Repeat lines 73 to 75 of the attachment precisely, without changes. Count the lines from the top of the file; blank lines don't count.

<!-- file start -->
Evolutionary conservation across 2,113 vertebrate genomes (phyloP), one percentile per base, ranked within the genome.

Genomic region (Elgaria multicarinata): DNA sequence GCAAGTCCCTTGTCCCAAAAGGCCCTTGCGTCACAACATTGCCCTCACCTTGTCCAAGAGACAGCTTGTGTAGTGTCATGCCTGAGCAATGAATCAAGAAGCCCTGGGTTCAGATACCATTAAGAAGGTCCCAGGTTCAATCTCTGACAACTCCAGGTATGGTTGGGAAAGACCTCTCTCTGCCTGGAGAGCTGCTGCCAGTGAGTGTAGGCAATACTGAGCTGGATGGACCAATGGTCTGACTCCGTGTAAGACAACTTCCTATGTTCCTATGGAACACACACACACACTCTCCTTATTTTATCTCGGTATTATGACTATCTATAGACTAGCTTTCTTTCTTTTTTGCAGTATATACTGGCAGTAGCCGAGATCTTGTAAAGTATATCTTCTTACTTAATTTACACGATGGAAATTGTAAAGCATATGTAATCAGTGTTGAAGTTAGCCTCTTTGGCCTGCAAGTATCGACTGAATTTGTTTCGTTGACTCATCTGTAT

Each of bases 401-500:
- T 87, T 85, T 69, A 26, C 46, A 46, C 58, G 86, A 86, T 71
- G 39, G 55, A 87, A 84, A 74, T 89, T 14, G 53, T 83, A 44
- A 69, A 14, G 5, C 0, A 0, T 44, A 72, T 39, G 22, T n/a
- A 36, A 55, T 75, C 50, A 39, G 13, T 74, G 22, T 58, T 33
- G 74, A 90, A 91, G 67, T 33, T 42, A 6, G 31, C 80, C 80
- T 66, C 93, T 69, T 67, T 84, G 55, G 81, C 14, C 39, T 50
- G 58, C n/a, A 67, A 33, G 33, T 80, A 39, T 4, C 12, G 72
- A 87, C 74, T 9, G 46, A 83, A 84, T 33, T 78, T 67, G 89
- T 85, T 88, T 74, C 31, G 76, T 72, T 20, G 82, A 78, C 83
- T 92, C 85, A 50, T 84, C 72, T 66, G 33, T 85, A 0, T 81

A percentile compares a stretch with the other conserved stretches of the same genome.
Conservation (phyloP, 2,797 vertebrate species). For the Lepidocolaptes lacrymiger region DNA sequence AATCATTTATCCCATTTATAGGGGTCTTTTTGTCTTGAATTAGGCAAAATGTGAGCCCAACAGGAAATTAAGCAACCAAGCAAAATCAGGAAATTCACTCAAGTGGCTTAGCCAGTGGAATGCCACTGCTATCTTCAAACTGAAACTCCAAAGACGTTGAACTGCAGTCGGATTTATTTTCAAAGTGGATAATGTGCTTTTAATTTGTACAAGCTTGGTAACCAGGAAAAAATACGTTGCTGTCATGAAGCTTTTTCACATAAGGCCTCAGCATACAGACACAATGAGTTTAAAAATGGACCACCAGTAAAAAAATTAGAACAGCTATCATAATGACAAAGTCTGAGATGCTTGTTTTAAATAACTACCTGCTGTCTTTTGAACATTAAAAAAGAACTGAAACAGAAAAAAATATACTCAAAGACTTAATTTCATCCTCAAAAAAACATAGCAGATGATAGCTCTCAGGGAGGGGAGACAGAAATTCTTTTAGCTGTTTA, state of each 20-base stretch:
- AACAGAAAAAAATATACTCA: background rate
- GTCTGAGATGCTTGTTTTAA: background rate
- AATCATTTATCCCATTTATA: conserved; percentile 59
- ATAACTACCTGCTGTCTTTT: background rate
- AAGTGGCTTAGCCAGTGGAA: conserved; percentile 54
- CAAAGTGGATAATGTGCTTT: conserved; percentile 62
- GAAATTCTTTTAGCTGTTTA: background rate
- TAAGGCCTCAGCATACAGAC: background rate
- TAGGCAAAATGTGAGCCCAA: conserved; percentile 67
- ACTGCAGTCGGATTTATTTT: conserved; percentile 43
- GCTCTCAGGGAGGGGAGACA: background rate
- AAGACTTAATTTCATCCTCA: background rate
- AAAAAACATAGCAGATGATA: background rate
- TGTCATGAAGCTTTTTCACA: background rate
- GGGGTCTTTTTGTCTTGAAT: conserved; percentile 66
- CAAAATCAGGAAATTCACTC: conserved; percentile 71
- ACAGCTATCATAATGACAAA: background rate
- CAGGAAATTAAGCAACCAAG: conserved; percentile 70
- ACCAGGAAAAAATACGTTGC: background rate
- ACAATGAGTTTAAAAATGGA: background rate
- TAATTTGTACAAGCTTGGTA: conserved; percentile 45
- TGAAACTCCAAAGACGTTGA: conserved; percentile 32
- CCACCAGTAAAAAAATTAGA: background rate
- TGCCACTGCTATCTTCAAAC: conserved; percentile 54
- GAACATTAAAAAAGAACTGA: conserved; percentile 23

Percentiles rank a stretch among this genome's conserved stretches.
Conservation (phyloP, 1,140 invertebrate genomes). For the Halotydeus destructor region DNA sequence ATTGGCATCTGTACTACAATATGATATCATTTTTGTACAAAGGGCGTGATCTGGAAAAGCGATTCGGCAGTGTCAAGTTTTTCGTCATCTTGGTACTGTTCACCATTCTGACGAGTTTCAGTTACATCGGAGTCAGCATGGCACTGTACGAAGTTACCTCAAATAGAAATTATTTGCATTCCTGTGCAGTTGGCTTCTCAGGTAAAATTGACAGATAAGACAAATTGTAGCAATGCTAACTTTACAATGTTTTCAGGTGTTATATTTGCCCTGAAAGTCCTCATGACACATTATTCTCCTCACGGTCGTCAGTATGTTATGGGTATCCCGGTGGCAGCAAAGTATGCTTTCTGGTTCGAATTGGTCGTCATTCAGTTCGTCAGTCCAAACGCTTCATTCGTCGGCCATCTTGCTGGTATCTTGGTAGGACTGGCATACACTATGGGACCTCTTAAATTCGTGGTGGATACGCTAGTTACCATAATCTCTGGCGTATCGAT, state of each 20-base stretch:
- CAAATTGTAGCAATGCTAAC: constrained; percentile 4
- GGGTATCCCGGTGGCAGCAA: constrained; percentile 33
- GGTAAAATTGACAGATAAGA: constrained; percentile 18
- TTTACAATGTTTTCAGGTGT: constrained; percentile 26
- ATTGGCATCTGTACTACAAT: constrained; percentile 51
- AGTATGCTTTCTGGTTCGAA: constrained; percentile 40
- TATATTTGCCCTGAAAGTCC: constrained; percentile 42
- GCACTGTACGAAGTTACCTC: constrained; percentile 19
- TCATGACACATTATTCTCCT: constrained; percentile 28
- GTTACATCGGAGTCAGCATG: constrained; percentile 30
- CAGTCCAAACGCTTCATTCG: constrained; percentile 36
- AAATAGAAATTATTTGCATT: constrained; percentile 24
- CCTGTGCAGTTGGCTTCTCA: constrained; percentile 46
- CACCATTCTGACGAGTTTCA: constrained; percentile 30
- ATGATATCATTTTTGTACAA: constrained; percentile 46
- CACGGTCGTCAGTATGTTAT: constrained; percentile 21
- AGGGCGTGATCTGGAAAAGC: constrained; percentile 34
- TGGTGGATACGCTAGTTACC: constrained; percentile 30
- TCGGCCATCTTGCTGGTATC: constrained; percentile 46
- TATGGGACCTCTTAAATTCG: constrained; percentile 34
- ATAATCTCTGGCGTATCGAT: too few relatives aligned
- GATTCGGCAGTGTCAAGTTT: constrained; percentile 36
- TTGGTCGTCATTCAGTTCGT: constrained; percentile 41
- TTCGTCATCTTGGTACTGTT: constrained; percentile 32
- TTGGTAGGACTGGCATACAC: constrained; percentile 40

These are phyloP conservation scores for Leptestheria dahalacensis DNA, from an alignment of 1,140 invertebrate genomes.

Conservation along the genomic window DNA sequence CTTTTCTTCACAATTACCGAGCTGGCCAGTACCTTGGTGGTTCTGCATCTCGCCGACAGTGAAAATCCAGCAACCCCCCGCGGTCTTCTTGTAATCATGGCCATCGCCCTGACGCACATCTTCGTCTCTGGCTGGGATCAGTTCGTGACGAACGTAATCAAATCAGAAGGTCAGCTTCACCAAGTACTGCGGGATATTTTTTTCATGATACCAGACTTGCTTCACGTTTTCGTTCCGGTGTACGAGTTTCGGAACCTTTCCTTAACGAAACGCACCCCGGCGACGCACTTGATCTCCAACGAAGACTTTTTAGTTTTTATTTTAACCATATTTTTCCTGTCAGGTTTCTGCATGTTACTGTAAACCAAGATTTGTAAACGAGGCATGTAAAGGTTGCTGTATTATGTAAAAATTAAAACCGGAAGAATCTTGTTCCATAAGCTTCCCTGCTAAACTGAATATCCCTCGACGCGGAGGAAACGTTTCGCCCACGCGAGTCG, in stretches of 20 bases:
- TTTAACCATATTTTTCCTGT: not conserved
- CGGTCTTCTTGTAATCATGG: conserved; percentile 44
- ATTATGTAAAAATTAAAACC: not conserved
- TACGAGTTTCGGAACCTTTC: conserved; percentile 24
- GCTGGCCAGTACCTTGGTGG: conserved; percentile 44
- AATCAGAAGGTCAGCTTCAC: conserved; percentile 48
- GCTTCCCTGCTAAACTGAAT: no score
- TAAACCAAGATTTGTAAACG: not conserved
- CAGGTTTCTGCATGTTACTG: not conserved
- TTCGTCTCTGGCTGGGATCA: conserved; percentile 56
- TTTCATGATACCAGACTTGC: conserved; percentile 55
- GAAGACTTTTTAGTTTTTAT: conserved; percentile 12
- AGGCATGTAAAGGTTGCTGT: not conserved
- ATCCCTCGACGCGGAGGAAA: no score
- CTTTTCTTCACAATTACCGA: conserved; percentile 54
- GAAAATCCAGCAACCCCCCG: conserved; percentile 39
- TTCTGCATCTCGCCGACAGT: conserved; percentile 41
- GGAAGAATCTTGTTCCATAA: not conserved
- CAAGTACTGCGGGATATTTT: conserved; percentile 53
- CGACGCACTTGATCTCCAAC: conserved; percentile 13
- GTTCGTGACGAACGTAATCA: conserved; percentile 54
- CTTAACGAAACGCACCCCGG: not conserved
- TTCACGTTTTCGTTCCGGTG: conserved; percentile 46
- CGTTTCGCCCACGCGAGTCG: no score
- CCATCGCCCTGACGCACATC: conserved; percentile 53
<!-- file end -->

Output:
- TACGAGTTTCGGAACCTTTC: conserved; percentile 24
- GCTGGCCAGTACCTTGGTGG: conserved; percentile 44
- AATCAGAAGGTCAGCTTCAC: conserved; percentile 48